After a shaky start, Paul and I arrived at one of the goals for the day, his first 7a. I made the decision to get Paul to bolt-to-bolt the route on his first go, getting used to the moves, holds, footholds and falls (getting the head in game). He looked pretty comfortable on it, so on the way down got him to iron out some slight issues and link through the crux…

From here, we had a good rest period and started reminding ourselves of the beta – feet and hands, sequences, body positioning, clipping and shaking points. When to climb slowly, and when to pounce.

Paul started off smoothly, getting to his first crux in short time. A little hesitation, but he was through. Now, onto the final crux and a big dynamic move…one miss fire, two miss fires, third time lucky, Paul gave it a little more and topped his first ever 7a! Great effort and a good day.

Paul Raw Deal

I get a lot of satisfaction coaching people indoors, but this is only exaggerated outside for me. Seeing people experience different types of rock, new crags, new areas and new climbs is just amazing, but seeing them achieve their goals as well is the icing on the cake.

Hopefully this weather is here to stay and with it, more days on the rock and more goals ticked.

If you would like to find out more about being coached outside, drop Robin and email on





How to train hard and not get injured?



Youth climbing has become a hugely competitive aspect of our sport. Today, we see the likes of Ashima Shiraishi, Mirko Caballero, Cameron and Jonathan Horst as well as Shawn and Brooke Raboutou climbing at an exceptional level at such a young age. They are following in the footsteps of Alex Megos, Adam Ondra and of course Chris Sharma, Dave Graham and Tommy Caldwell.
We see many guidelines on how to train safely for under 18s, but surely this would not allow these guys to achieve such high levels of performance? Do they fingerboard, do they campus board? Do they train?
In my latest article, I have joined up with physiotherapist Nina Leonfellner to ask many questions about training safely as well as approaching Mirko Caballero, Molly Thompson-Smith, Sierra Blair-Coyle and Alex Megos, asking them how they are climbing at this level at their age? Did they follow these “guidelines”? Have they ever been injured? Do they have any words of advice for the next generation?

Find out more by reading my latest article on here.

BMC Youth Climbing Series 2014 London and the south east

Youth Climbing Series
.SSP CACssp teamSam Trophy

In mid January I joined the Surrey Sports Park to coach their squad. We had a tough job on our hands with very little time to prepare for the BMC Youth Climbing Series (YCS) 2014. After putting their training programme together with Guy Davenport (who also coaches the team), we have been working furiously to get ready in time, and what a good job they all did. Throughout the first two rounds, we got six 1st places, three 2nds and 6 thirds, taking the whole team through to the finals which took place Saturday 29th March at The Castle Climbing Centre.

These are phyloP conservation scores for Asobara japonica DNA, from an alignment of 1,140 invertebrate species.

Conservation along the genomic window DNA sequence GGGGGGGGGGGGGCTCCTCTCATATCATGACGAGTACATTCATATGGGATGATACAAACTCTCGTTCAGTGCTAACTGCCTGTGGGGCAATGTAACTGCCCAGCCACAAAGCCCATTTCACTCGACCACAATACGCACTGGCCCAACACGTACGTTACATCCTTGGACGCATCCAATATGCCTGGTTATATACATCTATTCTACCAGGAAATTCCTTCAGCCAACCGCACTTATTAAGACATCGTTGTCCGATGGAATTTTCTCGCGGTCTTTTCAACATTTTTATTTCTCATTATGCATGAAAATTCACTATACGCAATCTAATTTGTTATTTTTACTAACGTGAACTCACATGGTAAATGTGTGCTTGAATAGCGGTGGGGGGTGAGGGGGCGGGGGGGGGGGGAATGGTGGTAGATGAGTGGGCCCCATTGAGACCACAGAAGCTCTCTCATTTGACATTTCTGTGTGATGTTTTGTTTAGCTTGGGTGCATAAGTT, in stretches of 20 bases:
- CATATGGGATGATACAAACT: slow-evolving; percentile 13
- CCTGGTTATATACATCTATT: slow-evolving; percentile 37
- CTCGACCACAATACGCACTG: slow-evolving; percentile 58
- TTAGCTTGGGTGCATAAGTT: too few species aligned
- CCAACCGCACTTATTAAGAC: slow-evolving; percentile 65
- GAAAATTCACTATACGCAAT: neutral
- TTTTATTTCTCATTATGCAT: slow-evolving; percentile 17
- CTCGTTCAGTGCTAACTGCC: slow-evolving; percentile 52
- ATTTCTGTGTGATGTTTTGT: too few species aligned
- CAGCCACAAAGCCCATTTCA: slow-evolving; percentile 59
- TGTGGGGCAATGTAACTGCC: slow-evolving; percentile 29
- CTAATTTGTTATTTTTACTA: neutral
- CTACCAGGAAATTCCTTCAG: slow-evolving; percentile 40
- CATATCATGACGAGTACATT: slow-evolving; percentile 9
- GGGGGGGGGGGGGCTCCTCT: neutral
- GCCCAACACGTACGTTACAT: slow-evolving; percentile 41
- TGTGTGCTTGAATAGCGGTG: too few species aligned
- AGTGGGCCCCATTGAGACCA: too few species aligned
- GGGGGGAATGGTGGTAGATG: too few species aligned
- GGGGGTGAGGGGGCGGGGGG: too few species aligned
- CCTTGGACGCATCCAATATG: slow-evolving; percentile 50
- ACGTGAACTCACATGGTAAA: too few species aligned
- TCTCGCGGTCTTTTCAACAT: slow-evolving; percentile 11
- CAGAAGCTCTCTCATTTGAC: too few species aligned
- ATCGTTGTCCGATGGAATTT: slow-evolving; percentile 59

The Surrey Sports Park squad has really improved over the last two months and it was great to see them compete at such a tough level. All the team should be proud of how they climbed.

The 3 stand-out performances for me were by, Sam Jenner, Issy Adams and Finley Adams who all won the regional finals in perfect style, well done guys!!!



After a slight rest week this week, the team will be back to work getting ready for Ratho and the other upcoming national BMC competitions later this year.
Bring it on!

A quick note to say that we are very proud to support Climbers Against Cancer with our new kit, thanks John. Also a big thank you to TheraBand and Coach’s Eye for your products and support.

If you are looking for youth performance coaching, please drop me an email on for more information.

Finger Injuries

POP is usually the first thing you hear (and feel) when you get a finger injury.
Nina and I have been writing away to create our latest article on all matters fingers.
From pulley tears/sprains to DIP and PIP joint inflammation.

If you are feeling like your fingers are bruised or recovering from a finger injury have a read and read what you should be doing.
If you’ve never had a finger injury – read it for tips on how to avoid the finger injuries.
Click to read the article.

Next up – youth climbers and injury prevention.

Video Update: Demo of Elbow Exercises

In case you are yet to read the article about elbow injuries, please visit This is part 2 of the series which Nina Leonfellner and I have released discussing the common injuries climbers suffer from and how to combat/treat them.

I had some requests asking to clarify how to use the Thera-Band Flexbar. This is a great tool which can treat various conditions, from elbow tendonitis to wrist and shoulder injuries.
Click here to buy your Thera-Band Flexbar, well worth it.

Have a look at the video below, hopefully it will clear things up.

Elbow Injuries

Golfer’s elbow? Tennis elbow?
If you are suffering from either condition, have a look at my latest article on which I wrote with Nina Leonfellner. It is a condition that WILL affect you at some point in your climbing career. I know many very competent and knowledgeable climbers that have been wiped out for 3 months, 6 months and even up to 2 years. It usually strikes when you are at your strongest, which is why people try to climb through it…this is not a good idea.

So that you understand this debilitating condition, read the article and take note of the exercises. If you add them to your strength and conditioning sessions, you will keep it at bay.

As we discuss in the article, many of your injuries occur due to poor posture and technique when climbing. If you would like to have your climbing assessed, please drop me an email on and we can book a video analysis session.